How often do casino gambling winning streaks occur?
In a game where the odds are roughly even, the probability of a streak of wins or losses occurring are rough:
Their frequency will depend on the length of the series you are considering. For example, if you toss a coin 100 times, you are likely to encounter two runs of six consecutive heads or tails (100 * 1.56% = 1.56). A run of ten consecutive heads or tails is bound to occur at least once per every thousand tosses(1000 * 0.10% = 1).
Two important notes:
- These figures do not suggest that a run is more or less likely to occur given a certain pattern of past results—only the likelihood of the back-to-back occurrence of heads or tails in a random pattern.
- Also, mathematical probability does not guarantee that a run of ten heads or tails will not occur on the first ten throws, only that the possibility is remote (10 * 0.10% = 0.01, which is a 1 in 100 chance).
The figures above are based on a 50-50 odds, which is not accurate for blackjack. Although a basic strategy player can trim the house’s edge to less than half a per cent and have roughly a 50:50 chance of winning or losing money throughout many hands, this not the same as the odds of winning or losing each hand. The strategic player gains the edge by doubling and splitting hands, increasing the money won or lost rather than the number of own hands won. The actual win:lose ratio of individual hands is around 60:40, so the probability of a streak in blackjack would be:
In most cases, this information is merely trivia. It’s only practical to know if you’re planning your bankroll to use a wagering system. For example, if you plan to use Martingale (doubling after a loss) for a session of 200 hands, at least one run of ten consecutive wins or losses are likely to occur (200 * 0.60% = 1.2), so you’ll need to bring a bankroll of at least 512 times you base wager in order to survive the streak should it be a losing one.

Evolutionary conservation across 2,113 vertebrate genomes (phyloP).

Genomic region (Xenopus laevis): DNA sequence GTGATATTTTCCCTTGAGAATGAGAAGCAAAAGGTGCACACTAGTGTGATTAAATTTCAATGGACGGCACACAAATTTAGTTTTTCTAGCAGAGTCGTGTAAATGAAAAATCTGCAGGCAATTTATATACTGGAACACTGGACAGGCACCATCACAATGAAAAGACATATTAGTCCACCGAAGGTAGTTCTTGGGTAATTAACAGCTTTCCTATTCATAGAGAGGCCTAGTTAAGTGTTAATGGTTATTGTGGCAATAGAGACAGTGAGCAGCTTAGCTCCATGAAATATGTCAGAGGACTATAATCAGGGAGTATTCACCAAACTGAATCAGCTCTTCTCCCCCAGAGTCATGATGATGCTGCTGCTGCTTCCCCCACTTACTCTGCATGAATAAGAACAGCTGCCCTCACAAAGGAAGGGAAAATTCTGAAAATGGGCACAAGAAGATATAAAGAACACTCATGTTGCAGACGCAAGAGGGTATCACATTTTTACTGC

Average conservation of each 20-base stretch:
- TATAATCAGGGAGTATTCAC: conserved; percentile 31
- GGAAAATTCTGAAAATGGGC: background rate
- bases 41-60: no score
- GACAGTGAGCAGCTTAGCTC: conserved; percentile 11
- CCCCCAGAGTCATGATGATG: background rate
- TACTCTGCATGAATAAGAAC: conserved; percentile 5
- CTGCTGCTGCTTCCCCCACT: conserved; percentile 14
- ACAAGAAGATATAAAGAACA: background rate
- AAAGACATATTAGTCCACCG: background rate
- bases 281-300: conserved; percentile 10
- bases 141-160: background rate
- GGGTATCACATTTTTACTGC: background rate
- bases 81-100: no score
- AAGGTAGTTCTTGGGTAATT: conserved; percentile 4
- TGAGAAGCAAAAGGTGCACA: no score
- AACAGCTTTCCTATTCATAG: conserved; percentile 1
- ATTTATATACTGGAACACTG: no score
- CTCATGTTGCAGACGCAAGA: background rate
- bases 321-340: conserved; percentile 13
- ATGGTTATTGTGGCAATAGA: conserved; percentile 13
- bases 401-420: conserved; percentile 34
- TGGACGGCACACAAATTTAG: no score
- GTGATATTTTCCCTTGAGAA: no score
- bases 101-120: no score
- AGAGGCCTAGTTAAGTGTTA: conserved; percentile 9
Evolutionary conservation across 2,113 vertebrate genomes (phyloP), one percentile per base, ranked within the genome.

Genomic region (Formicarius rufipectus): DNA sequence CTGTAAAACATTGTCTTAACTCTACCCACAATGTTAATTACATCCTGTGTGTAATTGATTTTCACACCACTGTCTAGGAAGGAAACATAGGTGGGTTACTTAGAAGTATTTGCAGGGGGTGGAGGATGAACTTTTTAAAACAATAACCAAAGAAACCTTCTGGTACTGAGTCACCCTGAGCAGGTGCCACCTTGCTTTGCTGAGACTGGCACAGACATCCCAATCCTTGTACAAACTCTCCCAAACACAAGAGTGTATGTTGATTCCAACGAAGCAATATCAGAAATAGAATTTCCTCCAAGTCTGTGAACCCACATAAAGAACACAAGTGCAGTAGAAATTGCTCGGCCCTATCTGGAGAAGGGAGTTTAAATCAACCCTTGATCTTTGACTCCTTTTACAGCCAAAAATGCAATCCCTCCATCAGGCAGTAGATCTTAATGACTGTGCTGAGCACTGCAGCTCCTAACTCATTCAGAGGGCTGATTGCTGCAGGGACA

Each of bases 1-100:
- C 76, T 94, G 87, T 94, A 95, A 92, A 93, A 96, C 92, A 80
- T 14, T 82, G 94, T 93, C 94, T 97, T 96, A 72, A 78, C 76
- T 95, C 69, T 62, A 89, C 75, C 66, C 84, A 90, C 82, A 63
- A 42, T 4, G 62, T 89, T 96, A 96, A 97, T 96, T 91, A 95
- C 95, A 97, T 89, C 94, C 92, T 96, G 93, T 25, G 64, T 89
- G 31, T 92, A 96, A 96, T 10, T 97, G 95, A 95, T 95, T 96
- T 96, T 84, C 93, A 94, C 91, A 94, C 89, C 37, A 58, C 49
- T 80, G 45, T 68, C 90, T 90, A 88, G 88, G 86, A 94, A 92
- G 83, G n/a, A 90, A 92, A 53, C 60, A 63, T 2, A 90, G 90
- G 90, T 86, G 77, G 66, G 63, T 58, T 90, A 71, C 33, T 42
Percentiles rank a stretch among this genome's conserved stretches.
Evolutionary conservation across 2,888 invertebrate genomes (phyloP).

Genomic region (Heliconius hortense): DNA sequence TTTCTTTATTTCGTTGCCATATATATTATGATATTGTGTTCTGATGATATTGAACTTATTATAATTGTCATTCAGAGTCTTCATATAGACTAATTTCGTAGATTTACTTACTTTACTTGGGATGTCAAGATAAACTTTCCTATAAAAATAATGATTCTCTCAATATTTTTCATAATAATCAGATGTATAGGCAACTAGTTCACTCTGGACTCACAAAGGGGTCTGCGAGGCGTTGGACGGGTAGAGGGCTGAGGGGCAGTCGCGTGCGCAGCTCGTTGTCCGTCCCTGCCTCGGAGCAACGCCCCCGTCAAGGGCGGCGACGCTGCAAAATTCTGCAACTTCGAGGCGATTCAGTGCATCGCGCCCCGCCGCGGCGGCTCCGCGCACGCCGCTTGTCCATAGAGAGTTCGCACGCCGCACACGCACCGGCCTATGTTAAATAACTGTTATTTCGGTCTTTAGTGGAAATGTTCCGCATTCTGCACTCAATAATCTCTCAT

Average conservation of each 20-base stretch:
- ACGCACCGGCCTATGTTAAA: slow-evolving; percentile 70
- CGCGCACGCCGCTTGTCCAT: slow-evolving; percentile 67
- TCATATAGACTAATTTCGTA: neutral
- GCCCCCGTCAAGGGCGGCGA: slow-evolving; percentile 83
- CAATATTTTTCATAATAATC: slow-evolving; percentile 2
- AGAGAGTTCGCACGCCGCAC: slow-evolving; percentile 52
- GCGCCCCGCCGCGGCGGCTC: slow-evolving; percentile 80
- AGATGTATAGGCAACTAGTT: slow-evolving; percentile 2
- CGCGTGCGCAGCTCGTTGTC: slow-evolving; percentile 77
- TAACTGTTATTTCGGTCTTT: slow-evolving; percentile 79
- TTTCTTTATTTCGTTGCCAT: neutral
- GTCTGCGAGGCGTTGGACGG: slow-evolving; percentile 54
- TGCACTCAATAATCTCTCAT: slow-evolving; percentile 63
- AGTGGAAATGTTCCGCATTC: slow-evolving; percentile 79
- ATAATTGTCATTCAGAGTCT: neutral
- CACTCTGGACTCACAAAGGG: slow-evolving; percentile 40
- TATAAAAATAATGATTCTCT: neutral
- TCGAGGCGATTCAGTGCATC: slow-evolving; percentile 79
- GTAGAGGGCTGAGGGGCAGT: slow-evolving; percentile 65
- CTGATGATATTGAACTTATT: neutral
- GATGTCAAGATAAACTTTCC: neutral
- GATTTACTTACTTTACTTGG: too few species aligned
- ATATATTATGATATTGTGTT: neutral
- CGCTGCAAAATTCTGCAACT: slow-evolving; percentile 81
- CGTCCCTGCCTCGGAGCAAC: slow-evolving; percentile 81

Are winning and losing streaks predictable?
In a word: no.
Winning or losing “streaks” are observations of a run of wins or losses that have already occurred. If a coin toss comes up heads three times in a row, the odds for the fourth toss coming up heads (continuing the streak) or tails(ending it) are still 50:50—so you can confidently declare that there has been a “streak” of heads, you could not have predicted it beforehand.
Mathematics can demonstrate that runs of wins or losses can occur (explored in detail elsewhere), but there is no method for predicting when they will happen, how long a single streak will last, or when it will end.
That said, there are a few techniques, discussed in detail in advanced strategy, that can predict the bias in the cards that remain to be dealt. For example, a card counter can detect whether the preference is with or against him by considering the tickets that have already been removed and a shuffle tracker can know that an ace will show in the next round after a key card has been dealt.
However, this is not the same as predicting a “streak,” as the high-value cards may well be clumped on the far side of the cut card, and the next few hands may turn out poorly— and the ace that’s certain to show can just as well end up in the dealer’s hand.